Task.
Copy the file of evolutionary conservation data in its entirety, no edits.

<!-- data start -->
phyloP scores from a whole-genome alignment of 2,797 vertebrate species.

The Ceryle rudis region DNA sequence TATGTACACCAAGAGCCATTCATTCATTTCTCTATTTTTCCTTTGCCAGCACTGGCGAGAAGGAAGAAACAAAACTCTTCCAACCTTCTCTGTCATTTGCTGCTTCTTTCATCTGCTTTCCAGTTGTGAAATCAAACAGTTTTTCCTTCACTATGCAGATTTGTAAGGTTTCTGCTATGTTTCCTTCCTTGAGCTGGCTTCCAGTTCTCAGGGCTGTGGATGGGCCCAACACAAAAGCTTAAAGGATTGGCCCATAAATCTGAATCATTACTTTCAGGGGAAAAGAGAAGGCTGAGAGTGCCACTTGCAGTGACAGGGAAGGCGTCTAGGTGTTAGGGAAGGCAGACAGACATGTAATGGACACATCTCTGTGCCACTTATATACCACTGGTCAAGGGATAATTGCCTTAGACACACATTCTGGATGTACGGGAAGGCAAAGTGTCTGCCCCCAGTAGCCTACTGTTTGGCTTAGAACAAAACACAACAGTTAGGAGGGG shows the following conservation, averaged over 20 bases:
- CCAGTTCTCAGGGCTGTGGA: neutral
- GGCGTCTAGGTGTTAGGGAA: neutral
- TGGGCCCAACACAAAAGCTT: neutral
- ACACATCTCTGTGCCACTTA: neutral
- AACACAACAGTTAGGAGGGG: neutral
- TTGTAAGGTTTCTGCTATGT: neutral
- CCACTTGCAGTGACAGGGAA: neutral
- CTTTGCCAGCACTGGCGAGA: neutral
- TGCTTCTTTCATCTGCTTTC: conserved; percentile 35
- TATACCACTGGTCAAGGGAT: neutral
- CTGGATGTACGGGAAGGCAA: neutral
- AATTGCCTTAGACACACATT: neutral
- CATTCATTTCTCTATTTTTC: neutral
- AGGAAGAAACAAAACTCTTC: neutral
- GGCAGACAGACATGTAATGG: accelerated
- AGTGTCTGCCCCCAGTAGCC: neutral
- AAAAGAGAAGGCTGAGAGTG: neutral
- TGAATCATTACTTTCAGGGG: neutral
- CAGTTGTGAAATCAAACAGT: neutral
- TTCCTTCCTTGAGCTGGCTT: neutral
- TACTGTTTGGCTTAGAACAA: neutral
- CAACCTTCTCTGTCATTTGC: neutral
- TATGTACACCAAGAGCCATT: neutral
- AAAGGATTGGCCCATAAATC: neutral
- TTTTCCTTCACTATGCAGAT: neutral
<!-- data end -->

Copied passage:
phyloP scores from a whole-genome alignment of 2,797 vertebrate species.

The Ceryle rudis region DNA sequence TATGTACACCAAGAGCCATTCATTCATTTCTCTATTTTTCCTTTGCCAGCACTGGCGAGAAGGAAGAAACAAAACTCTTCCAACCTTCTCTGTCATTTGCTGCTTCTTTCATCTGCTTTCCAGTTGTGAAATCAAACAGTTTTTCCTTCACTATGCAGATTTGTAAGGTTTCTGCTATGTTTCCTTCCTTGAGCTGGCTTCCAGTTCTCAGGGCTGTGGATGGGCCCAACACAAAAGCTTAAAGGATTGGCCCATAAATCTGAATCATTACTTTCAGGGGAAAAGAGAAGGCTGAGAGTGCCACTTGCAGTGACAGGGAAGGCGTCTAGGTGTTAGGGAAGGCAGACAGACATGTAATGGACACATCTCTGTGCCACTTATATACCACTGGTCAAGGGATAATTGCCTTAGACACACATTCTGGATGTACGGGAAGGCAAAGTGTCTGCCCCCAGTAGCCTACTGTTTGGCTTAGAACAAAACACAACAGTTAGGAGGGG shows the following conservation, averaged over 20 bases:
- CCAGTTCTCAGGGCTGTGGA: neutral
- GGCGTCTAGGTGTTAGGGAA: neutral
- TGGGCCCAACACAAAAGCTT: neutral
- ACACATCTCTGTGCCACTTA: neutral
- AACACAACAGTTAGGAGGGG: neutral
- TTGTAAGGTTTCTGCTATGT: neutral
- CCACTTGCAGTGACAGGGAA: neutral
- CTTTGCCAGCACTGGCGAGA: neutral
- TGCTTCTTTCATCTGCTTTC: conserved; percentile 35
- TATACCACTGGTCAAGGGAT: neutral
- CTGGATGTACGGGAAGGCAA: neutral
- AATTGCCTTAGACACACATT: neutral
- CATTCATTTCTCTATTTTTC: neutral
- AGGAAGAAACAAAACTCTTC: neutral
- GGCAGACAGACATGTAATGG: accelerated
- AGTGTCTGCCCCCAGTAGCC: neutral
- AAAAGAGAAGGCTGAGAGTG: neutral
- TGAATCATTACTTTCAGGGG: neutral
- CAGTTGTGAAATCAAACAGT: neutral
- TTCCTTCCTTGAGCTGGCTT: neutral
- TACTGTTTGGCTTAGAACAA: neutral
- CAACCTTCTCTGTCATTTGC: neutral
- TATGTACACCAAGAGCCATT: neutral
- AAAGGATTGGCCCATAAATC: neutral
- TTTTCCTTCACTATGCAGAT: neutral